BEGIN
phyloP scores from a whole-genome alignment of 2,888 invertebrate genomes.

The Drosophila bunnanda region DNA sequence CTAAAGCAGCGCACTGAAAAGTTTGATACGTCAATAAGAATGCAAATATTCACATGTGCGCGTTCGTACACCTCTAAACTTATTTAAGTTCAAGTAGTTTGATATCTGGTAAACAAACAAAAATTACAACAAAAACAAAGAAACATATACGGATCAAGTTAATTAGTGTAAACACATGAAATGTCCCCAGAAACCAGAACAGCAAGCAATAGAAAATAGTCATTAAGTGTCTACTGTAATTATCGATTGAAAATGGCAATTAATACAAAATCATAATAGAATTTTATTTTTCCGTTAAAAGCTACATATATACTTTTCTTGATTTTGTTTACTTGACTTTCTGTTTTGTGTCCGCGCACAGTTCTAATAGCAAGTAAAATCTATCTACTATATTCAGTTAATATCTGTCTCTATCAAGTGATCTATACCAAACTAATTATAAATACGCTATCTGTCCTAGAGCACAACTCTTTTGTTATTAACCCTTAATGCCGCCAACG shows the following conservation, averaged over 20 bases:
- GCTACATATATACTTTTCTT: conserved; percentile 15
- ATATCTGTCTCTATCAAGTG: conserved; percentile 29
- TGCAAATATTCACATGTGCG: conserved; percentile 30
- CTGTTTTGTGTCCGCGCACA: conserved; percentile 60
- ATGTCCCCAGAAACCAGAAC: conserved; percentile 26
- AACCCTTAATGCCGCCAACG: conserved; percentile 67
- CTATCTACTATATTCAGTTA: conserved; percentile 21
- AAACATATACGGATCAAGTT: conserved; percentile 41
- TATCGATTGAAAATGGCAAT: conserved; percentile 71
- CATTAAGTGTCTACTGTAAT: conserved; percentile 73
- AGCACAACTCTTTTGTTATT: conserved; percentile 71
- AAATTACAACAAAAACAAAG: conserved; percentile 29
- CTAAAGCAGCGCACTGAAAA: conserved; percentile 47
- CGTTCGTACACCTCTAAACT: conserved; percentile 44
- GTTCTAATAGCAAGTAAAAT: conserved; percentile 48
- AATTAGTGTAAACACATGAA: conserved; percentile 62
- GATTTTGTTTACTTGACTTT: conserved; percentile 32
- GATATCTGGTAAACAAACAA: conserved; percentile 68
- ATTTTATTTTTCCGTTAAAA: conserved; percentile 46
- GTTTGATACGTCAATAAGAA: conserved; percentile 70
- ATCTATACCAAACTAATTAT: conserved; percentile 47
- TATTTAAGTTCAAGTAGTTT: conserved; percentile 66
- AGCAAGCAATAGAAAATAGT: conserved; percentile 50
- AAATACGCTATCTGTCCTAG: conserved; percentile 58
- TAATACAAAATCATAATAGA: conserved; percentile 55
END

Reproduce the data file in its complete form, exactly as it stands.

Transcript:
phyloP scores from a whole-genome alignment of 2,888 invertebrate genomes.

The Drosophila bunnanda region DNA sequence CTAAAGCAGCGCACTGAAAAGTTTGATACGTCAATAAGAATGCAAATATTCACATGTGCGCGTTCGTACACCTCTAAACTTATTTAAGTTCAAGTAGTTTGATATCTGGTAAACAAACAAAAATTACAACAAAAACAAAGAAACATATACGGATCAAGTTAATTAGTGTAAACACATGAAATGTCCCCAGAAACCAGAACAGCAAGCAATAGAAAATAGTCATTAAGTGTCTACTGTAATTATCGATTGAAAATGGCAATTAATACAAAATCATAATAGAATTTTATTTTTCCGTTAAAAGCTACATATATACTTTTCTTGATTTTGTTTACTTGACTTTCTGTTTTGTGTCCGCGCACAGTTCTAATAGCAAGTAAAATCTATCTACTATATTCAGTTAATATCTGTCTCTATCAAGTGATCTATACCAAACTAATTATAAATACGCTATCTGTCCTAGAGCACAACTCTTTTGTTATTAACCCTTAATGCCGCCAACG shows the following conservation, averaged over 20 bases:
- GCTACATATATACTTTTCTT: conserved; percentile 15
- ATATCTGTCTCTATCAAGTG: conserved; percentile 29
- TGCAAATATTCACATGTGCG: conserved; percentile 30
- CTGTTTTGTGTCCGCGCACA: conserved; percentile 60
- ATGTCCCCAGAAACCAGAAC: conserved; percentile 26
- AACCCTTAATGCCGCCAACG: conserved; percentile 67
- CTATCTACTATATTCAGTTA: conserved; percentile 21
- AAACATATACGGATCAAGTT: conserved; percentile 41
- TATCGATTGAAAATGGCAAT: conserved; percentile 71
- CATTAAGTGTCTACTGTAAT: conserved; percentile 73
- AGCACAACTCTTTTGTTATT: conserved; percentile 71
- AAATTACAACAAAAACAAAG: conserved; percentile 29
- CTAAAGCAGCGCACTGAAAA: conserved; percentile 47
- CGTTCGTACACCTCTAAACT: conserved; percentile 44
- GTTCTAATAGCAAGTAAAAT: conserved; percentile 48
- AATTAGTGTAAACACATGAA: conserved; percentile 62
- GATTTTGTTTACTTGACTTT: conserved; percentile 32
- GATATCTGGTAAACAAACAA: conserved; percentile 68
- ATTTTATTTTTCCGTTAAAA: conserved; percentile 46
- GTTTGATACGTCAATAAGAA: conserved; percentile 70
- ATCTATACCAAACTAATTAT: conserved; percentile 47
- TATTTAAGTTCAAGTAGTTT: conserved; percentile 66
- AGCAAGCAATAGAAAATAGT: conserved; percentile 50
- AAATACGCTATCTGTCCTAG: conserved; percentile 58
- TAATACAAAATCATAATAGA: conserved; percentile 55